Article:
Will negative ads boost Democrats Burrage, Corn, Paddack?
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Published: 29-Oct-2010

CapitolBeatOK Staff Report

Published: 29-Oct-2010

Three Democratic candidates, each utilizing negative television advertising in late efforts to emerge as winners in the Tuesday, November 3 elections have been touted in glowing terms in recent communications from the state Democratic party.

While each of the three trails in recent public opinion surveys, the ultimate impact of their television ad campaigns remains to be seen.

Steve Burrage, the current State Auditor and Inspector, has emphasized business experience and management credentials in his race, hoping to hold the seat in the face of a determined challenge from Republican Gary Jones, who has narrowly lost the seat twice in previous races.

Burrage is a former bank president who was appointed to his current job by Governor Brad Henry July 10, 2008, Gov. Brad Henry appointed Steve to the office Oklahoma State Auditor and Inspector. Supporters tout his early endorsements from the Tulsa World and The Oklahoman. The latter newspaper in its editorial boosted Burrage as a “straight shooter.”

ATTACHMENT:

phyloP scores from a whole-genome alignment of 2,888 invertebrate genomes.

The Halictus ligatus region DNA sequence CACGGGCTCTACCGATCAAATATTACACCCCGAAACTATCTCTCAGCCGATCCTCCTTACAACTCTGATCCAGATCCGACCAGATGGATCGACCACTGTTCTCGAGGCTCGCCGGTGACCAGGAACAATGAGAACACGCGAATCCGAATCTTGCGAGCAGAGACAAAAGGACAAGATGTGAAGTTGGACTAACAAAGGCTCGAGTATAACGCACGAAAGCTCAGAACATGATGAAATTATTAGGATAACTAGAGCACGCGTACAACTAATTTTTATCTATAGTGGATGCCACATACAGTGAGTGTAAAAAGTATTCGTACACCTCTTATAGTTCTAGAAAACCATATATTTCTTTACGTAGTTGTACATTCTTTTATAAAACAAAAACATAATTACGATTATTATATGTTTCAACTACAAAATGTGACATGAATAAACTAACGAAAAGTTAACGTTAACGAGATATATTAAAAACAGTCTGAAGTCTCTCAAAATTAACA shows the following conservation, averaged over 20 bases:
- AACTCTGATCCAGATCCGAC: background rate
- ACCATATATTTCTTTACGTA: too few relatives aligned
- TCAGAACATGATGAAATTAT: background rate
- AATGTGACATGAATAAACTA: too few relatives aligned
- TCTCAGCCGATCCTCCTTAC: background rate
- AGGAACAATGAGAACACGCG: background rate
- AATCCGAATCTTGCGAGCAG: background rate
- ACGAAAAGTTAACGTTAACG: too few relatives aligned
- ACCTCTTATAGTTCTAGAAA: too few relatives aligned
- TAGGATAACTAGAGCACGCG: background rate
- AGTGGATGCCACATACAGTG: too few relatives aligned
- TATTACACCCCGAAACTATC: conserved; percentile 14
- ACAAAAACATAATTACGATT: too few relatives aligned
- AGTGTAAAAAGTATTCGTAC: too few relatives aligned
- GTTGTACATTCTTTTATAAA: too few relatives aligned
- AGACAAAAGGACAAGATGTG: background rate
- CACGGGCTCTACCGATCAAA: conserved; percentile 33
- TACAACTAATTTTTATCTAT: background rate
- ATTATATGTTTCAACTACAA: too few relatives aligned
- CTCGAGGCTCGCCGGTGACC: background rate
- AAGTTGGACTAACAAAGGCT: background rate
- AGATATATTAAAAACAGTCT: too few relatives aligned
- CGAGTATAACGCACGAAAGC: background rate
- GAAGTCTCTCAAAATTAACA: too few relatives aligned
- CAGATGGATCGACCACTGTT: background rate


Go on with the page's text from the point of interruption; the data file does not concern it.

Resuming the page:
In recent polls, Burrage is running a few percentage points behind Jones.

Further behind in the polls for his race is state Sen. Kenneth Corn of Poteau, the Democrat hoping to beat state Sen. Todd Lamb for the lieutenant governor’s job being vacated by Jari Askins.

While Corn has produced perhaps the most controversial campaign advertisements of the year, he has augmented that on the “retail politics” side with hundreds of individual campaign stops. He has raised more money than his Republican foe.

Corn’s colleague, state Sen. Susan Paddack of Ada, is hoping to keep the state Superintendent’s job in the hands of Democrats, the only party that has ever occupied the post. Paddack’s campaign produced widely aired television advertisements asserting that Republican nominee Janet Barresi’s two charter schools are “elite,” a charge that many students of the institutions have countered.

Note: Editor Patrick B. McGuigan contributed to this report.

 

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